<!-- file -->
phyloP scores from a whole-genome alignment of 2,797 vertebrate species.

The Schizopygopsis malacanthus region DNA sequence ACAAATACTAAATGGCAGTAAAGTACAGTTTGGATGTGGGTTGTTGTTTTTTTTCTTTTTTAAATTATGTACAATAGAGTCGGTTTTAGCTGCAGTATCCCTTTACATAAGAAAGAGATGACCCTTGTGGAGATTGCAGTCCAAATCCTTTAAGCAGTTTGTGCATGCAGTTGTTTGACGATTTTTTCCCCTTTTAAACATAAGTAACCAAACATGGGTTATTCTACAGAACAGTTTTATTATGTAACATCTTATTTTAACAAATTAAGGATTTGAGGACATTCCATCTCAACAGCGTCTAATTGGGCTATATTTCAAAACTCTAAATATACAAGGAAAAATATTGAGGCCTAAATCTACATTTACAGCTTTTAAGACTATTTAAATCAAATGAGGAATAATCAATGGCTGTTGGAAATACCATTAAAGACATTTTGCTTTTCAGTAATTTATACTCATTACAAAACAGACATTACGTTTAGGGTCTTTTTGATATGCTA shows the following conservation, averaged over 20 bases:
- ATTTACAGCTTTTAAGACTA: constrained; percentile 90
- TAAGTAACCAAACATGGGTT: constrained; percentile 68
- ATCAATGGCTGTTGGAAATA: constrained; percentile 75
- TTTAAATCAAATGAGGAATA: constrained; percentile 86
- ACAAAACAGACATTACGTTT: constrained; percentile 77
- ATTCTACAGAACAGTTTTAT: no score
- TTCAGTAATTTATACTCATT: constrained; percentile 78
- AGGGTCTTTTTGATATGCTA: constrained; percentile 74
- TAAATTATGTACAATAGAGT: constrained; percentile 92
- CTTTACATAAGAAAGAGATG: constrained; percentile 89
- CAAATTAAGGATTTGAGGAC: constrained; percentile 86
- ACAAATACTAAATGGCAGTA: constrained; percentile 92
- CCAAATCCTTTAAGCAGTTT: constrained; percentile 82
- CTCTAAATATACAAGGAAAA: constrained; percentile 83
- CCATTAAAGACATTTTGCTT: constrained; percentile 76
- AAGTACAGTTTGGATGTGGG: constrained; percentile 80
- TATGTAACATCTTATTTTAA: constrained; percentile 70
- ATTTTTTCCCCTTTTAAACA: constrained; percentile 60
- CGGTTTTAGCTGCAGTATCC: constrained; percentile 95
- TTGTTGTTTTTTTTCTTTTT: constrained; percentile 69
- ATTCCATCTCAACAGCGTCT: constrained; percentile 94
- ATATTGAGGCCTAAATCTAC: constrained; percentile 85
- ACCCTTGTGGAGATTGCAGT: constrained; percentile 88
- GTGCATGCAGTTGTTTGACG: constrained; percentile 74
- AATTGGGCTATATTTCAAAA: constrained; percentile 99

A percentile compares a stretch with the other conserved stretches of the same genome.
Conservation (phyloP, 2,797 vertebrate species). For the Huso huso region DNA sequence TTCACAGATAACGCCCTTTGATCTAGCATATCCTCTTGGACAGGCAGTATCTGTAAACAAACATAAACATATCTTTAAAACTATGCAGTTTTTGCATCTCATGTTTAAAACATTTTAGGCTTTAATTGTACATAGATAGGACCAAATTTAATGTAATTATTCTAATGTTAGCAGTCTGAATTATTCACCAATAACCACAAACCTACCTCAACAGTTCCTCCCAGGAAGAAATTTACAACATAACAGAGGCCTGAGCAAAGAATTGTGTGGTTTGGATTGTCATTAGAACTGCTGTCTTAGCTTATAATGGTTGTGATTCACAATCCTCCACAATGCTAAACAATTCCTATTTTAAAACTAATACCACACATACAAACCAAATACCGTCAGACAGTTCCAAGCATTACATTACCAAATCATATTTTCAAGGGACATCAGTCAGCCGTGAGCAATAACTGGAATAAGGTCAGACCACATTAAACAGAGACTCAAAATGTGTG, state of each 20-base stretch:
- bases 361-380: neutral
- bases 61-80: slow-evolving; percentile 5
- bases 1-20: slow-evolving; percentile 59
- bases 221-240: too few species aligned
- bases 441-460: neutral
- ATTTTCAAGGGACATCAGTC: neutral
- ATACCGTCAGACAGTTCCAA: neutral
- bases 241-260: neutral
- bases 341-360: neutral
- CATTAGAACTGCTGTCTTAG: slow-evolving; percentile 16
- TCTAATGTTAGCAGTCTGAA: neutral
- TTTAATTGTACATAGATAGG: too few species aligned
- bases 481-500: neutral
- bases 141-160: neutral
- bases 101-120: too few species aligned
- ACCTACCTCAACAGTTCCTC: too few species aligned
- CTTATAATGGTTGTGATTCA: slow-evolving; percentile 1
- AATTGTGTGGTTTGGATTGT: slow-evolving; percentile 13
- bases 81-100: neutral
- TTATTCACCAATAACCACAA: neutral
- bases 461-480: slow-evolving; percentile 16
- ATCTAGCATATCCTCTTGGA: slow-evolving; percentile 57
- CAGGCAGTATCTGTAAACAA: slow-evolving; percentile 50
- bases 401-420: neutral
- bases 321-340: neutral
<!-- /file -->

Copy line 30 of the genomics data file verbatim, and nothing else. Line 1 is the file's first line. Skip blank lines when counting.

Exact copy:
- bases 361-380: neutral